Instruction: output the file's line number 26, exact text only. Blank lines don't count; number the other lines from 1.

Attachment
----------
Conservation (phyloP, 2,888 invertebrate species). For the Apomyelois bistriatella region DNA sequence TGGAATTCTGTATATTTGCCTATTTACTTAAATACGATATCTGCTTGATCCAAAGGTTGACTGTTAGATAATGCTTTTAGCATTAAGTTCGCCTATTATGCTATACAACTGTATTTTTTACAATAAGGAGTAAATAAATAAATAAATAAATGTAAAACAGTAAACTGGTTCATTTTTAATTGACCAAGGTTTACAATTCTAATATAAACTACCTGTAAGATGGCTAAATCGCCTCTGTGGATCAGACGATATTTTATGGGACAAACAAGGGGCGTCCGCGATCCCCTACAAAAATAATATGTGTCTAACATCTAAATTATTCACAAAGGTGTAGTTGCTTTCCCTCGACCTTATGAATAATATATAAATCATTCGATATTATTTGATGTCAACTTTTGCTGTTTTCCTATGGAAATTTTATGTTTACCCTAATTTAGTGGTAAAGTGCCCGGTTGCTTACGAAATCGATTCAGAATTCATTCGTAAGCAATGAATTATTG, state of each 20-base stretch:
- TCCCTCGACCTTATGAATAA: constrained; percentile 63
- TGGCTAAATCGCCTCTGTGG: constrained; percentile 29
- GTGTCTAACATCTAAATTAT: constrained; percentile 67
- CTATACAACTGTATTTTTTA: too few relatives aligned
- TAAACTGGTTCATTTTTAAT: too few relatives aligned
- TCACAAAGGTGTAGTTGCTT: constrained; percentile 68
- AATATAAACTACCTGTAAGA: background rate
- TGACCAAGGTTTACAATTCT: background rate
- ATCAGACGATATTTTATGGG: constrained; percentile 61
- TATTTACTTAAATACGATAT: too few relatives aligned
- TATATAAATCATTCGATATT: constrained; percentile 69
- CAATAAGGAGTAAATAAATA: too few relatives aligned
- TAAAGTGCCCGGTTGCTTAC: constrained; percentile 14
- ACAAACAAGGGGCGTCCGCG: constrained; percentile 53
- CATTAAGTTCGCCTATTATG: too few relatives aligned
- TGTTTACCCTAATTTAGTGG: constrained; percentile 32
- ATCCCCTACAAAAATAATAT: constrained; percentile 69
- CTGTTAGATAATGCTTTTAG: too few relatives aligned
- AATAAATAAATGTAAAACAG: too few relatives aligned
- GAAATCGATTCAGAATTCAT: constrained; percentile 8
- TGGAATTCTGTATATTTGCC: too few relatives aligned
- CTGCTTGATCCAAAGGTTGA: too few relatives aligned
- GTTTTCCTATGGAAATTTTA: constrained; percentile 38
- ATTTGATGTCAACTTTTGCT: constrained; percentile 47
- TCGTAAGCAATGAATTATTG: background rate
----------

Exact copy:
- TCGTAAGCAATGAATTATTG: background rate